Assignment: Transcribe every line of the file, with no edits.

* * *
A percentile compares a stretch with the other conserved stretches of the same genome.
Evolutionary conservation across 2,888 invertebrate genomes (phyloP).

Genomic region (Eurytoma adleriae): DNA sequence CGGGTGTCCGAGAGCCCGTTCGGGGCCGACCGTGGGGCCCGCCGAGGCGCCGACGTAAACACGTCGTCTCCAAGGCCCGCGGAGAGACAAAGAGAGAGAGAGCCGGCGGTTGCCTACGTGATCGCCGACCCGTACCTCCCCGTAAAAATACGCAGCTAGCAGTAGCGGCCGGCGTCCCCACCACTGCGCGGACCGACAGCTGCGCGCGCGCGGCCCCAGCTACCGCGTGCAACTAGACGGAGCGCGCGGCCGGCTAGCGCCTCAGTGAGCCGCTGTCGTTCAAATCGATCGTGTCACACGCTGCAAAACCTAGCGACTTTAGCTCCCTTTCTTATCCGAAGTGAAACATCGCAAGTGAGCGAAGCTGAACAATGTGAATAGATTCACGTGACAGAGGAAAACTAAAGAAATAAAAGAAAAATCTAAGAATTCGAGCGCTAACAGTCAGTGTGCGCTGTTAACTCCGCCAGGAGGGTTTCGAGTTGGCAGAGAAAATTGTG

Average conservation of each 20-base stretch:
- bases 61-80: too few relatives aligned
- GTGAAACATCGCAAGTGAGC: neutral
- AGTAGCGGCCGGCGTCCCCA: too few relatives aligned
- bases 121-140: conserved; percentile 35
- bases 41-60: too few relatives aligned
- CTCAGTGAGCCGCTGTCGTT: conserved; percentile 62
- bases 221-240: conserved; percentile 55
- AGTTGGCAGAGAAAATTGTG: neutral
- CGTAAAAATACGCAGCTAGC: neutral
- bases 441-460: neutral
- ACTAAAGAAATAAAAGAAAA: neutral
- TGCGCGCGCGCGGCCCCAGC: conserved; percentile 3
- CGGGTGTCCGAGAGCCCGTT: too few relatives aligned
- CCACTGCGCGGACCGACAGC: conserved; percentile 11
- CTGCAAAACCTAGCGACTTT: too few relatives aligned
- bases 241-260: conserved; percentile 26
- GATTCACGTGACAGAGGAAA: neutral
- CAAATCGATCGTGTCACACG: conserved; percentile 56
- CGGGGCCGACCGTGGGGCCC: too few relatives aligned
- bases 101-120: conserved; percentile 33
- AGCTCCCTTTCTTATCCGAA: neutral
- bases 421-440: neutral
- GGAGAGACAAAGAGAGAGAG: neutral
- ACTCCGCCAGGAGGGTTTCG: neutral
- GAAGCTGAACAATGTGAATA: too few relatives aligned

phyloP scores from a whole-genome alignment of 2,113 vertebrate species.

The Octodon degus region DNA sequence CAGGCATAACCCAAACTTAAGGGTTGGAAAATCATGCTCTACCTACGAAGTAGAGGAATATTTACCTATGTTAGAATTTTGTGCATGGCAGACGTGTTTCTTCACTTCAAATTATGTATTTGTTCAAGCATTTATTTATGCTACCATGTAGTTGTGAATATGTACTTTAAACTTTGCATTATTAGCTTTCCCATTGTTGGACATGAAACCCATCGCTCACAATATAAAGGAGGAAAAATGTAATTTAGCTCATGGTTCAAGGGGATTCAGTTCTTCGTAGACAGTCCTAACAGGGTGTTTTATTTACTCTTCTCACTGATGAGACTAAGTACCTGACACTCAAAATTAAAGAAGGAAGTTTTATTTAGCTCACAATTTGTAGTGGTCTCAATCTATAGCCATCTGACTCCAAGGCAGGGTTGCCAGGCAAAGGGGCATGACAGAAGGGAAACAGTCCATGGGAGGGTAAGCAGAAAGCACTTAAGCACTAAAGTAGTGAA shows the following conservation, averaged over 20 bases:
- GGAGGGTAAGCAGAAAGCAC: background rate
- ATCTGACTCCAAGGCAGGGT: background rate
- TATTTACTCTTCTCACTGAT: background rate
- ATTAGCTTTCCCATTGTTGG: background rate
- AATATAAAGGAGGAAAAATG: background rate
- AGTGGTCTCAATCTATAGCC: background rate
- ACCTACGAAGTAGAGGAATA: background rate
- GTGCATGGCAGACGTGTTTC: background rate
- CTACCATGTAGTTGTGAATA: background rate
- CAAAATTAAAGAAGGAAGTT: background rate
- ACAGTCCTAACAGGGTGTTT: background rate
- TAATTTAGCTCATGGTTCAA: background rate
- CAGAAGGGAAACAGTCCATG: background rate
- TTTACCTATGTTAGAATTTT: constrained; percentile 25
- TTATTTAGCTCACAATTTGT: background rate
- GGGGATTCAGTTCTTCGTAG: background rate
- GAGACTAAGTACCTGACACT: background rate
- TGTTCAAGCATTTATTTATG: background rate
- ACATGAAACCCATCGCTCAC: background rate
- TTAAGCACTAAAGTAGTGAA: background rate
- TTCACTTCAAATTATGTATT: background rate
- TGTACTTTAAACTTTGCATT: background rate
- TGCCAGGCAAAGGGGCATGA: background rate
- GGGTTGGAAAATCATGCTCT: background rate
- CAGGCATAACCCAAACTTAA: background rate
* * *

A percentile compares a stretch with the other conserved stretches of the same genome.
Evolutionary conservation across 2,888 invertebrate genomes (phyloP).

Genomic region (Eurytoma adleriae): DNA sequence CGGGTGTCCGAGAGCCCGTTCGGGGCCGACCGTGGGGCCCGCCGAGGCGCCGACGTAAACACGTCGTCTCCAAGGCCCGCGGAGAGACAAAGAGAGAGAGAGCCGGCGGTTGCCTACGTGATCGCCGACCCGTACCTCCCCGTAAAAATACGCAGCTAGCAGTAGCGGCCGGCGTCCCCACCACTGCGCGGACCGACAGCTGCGCGCGCGCGGCCCCAGCTACCGCGTGCAACTAGACGGAGCGCGCGGCCGGCTAGCGCCTCAGTGAGCCGCTGTCGTTCAAATCGATCGTGTCACACGCTGCAAAACCTAGCGACTTTAGCTCCCTTTCTTATCCGAAGTGAAACATCGCAAGTGAGCGAAGCTGAACAATGTGAATAGATTCACGTGACAGAGGAAAACTAAAGAAATAAAAGAAAAATCTAAGAATTCGAGCGCTAACAGTCAGTGTGCGCTGTTAACTCCGCCAGGAGGGTTTCGAGTTGGCAGAGAAAATTGTG

Average conservation of each 20-base stretch:
- bases 61-80: too few relatives aligned
- GTGAAACATCGCAAGTGAGC: neutral
- AGTAGCGGCCGGCGTCCCCA: too few relatives aligned
- bases 121-140: conserved; percentile 35
- bases 41-60: too few relatives aligned
- CTCAGTGAGCCGCTGTCGTT: conserved; percentile 62
- bases 221-240: conserved; percentile 55
- AGTTGGCAGAGAAAATTGTG: neutral
- CGTAAAAATACGCAGCTAGC: neutral
- bases 441-460: neutral
- ACTAAAGAAATAAAAGAAAA: neutral
- TGCGCGCGCGCGGCCCCAGC: conserved; percentile 3
- CGGGTGTCCGAGAGCCCGTT: too few relatives aligned
- CCACTGCGCGGACCGACAGC: conserved; percentile 11
- CTGCAAAACCTAGCGACTTT: too few relatives aligned
- bases 241-260: conserved; percentile 26
- GATTCACGTGACAGAGGAAA: neutral
- CAAATCGATCGTGTCACACG: conserved; percentile 56
- CGGGGCCGACCGTGGGGCCC: too few relatives aligned
- bases 101-120: conserved; percentile 33
- AGCTCCCTTTCTTATCCGAA: neutral
- bases 421-440: neutral
- GGAGAGACAAAGAGAGAGAG: neutral
- ACTCCGCCAGGAGGGTTTCG: neutral
- GAAGCTGAACAATGTGAATA: too few relatives aligned

phyloP scores from a whole-genome alignment of 2,113 vertebrate species.

The Octodon degus region DNA sequence CAGGCATAACCCAAACTTAAGGGTTGGAAAATCATGCTCTACCTACGAAGTAGAGGAATATTTACCTATGTTAGAATTTTGTGCATGGCAGACGTGTTTCTTCACTTCAAATTATGTATTTGTTCAAGCATTTATTTATGCTACCATGTAGTTGTGAATATGTACTTTAAACTTTGCATTATTAGCTTTCCCATTGTTGGACATGAAACCCATCGCTCACAATATAAAGGAGGAAAAATGTAATTTAGCTCATGGTTCAAGGGGATTCAGTTCTTCGTAGACAGTCCTAACAGGGTGTTTTATTTACTCTTCTCACTGATGAGACTAAGTACCTGACACTCAAAATTAAAGAAGGAAGTTTTATTTAGCTCACAATTTGTAGTGGTCTCAATCTATAGCCATCTGACTCCAAGGCAGGGTTGCCAGGCAAAGGGGCATGACAGAAGGGAAACAGTCCATGGGAGGGTAAGCAGAAAGCACTTAAGCACTAAAGTAGTGAA shows the following conservation, averaged over 20 bases:
- GGAGGGTAAGCAGAAAGCAC: background rate
- ATCTGACTCCAAGGCAGGGT: background rate
- TATTTACTCTTCTCACTGAT: background rate
- ATTAGCTTTCCCATTGTTGG: background rate
- AATATAAAGGAGGAAAAATG: background rate
- AGTGGTCTCAATCTATAGCC: background rate
- ACCTACGAAGTAGAGGAATA: background rate
- GTGCATGGCAGACGTGTTTC: background rate
- CTACCATGTAGTTGTGAATA: background rate
- CAAAATTAAAGAAGGAAGTT: background rate
- ACAGTCCTAACAGGGTGTTT: background rate
- TAATTTAGCTCATGGTTCAA: background rate
- CAGAAGGGAAACAGTCCATG: background rate
- TTTACCTATGTTAGAATTTT: constrained; percentile 25
- TTATTTAGCTCACAATTTGT: background rate
- GGGGATTCAGTTCTTCGTAG: background rate
- GAGACTAAGTACCTGACACT: background rate
- TGTTCAAGCATTTATTTATG: background rate
- ACATGAAACCCATCGCTCAC: background rate
- TTAAGCACTAAAGTAGTGAA: background rate
- TTCACTTCAAATTATGTATT: background rate
- TGTACTTTAAACTTTGCATT: background rate
- TGCCAGGCAAAGGGGCATGA: background rate
- GGGTTGGAAAATCATGCTCT: background rate
- CAGGCATAACCCAAACTTAA: background rate